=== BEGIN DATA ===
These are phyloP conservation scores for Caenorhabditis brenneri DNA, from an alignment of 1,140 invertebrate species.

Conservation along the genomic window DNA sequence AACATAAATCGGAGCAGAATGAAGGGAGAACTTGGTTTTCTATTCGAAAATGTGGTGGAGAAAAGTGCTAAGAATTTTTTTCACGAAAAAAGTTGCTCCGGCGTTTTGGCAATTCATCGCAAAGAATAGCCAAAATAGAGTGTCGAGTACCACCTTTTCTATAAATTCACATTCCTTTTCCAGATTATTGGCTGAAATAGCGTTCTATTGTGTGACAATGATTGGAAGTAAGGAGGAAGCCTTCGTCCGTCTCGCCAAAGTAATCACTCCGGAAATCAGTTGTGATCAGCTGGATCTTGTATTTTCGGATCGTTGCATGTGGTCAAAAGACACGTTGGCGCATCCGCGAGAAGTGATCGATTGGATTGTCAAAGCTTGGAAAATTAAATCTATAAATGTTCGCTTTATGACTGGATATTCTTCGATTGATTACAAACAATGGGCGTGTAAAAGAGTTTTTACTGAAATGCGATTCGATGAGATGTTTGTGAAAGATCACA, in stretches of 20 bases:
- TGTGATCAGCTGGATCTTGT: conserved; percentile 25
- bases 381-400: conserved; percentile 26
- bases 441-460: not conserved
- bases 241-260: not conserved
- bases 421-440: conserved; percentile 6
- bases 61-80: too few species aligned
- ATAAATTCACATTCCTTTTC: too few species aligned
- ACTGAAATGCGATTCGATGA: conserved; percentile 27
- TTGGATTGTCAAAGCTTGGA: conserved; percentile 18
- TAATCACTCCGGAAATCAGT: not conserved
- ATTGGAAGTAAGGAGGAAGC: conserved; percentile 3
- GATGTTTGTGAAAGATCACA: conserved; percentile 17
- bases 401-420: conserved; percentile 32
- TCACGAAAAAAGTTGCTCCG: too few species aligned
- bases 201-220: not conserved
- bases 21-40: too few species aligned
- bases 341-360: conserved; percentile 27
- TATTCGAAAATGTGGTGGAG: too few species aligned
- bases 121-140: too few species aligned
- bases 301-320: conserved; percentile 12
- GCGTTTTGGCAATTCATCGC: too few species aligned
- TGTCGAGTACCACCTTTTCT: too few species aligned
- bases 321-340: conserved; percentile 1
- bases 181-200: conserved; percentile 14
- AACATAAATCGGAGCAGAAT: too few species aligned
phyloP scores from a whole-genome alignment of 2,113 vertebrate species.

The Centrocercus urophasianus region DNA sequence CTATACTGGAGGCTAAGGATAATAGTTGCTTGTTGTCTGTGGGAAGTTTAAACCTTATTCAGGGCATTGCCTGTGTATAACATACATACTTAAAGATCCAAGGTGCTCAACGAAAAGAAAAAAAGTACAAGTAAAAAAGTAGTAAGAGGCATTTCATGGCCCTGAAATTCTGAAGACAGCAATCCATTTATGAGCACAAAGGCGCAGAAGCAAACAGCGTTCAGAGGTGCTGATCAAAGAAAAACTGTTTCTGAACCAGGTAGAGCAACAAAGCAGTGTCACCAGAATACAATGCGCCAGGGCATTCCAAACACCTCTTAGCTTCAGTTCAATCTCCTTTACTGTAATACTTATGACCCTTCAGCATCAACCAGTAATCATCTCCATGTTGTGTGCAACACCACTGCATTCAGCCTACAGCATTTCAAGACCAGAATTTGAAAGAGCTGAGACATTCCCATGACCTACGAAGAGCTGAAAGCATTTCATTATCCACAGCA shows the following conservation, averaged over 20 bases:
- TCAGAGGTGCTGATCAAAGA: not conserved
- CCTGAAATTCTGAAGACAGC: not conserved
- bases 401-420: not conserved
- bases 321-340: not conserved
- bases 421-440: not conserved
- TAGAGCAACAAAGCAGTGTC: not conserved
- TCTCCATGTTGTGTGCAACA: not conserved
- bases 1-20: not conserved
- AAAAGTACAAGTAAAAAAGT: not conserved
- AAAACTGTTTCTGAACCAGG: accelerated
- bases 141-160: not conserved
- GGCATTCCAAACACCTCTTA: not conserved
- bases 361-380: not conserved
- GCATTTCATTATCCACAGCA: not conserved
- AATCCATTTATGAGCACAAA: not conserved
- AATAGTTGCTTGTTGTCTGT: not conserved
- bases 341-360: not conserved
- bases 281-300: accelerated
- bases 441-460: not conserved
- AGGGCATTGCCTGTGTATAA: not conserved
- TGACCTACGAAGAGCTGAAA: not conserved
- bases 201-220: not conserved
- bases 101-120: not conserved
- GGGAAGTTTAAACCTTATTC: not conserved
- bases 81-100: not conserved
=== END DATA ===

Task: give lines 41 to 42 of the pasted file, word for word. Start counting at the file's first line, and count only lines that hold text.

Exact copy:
- GGCATTCCAAACACCTCTTA: not conserved
- bases 361-380: not conserved